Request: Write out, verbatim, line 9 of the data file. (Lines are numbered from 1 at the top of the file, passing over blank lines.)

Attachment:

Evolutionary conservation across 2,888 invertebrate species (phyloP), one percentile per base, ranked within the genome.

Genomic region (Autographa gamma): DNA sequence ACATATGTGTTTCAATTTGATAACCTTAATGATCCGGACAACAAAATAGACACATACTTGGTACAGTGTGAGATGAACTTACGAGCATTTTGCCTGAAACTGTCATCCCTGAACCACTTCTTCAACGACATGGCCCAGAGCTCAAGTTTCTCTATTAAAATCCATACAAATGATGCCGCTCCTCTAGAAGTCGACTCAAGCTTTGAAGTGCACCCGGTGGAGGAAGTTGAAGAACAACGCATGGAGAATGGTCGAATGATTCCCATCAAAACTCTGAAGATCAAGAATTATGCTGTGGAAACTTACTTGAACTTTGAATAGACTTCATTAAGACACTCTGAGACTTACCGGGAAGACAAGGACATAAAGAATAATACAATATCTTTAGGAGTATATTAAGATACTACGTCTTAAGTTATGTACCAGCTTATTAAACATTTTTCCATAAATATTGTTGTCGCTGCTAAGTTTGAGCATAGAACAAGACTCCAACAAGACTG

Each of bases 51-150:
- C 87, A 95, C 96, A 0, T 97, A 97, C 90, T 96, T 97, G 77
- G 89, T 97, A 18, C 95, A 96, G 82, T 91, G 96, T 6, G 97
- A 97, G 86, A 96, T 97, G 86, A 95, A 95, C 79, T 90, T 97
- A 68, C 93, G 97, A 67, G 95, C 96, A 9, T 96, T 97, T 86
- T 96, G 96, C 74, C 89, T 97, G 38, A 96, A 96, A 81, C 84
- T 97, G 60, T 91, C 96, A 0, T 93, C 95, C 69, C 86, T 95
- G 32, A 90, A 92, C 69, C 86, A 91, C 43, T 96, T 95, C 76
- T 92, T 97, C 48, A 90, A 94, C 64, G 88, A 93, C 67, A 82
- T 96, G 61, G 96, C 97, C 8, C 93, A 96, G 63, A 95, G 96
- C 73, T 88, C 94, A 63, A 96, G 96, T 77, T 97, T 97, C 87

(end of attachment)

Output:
- T 97, G 60, T 91, C 96, A 0, T 93, C 95, C 69, C 86, T 95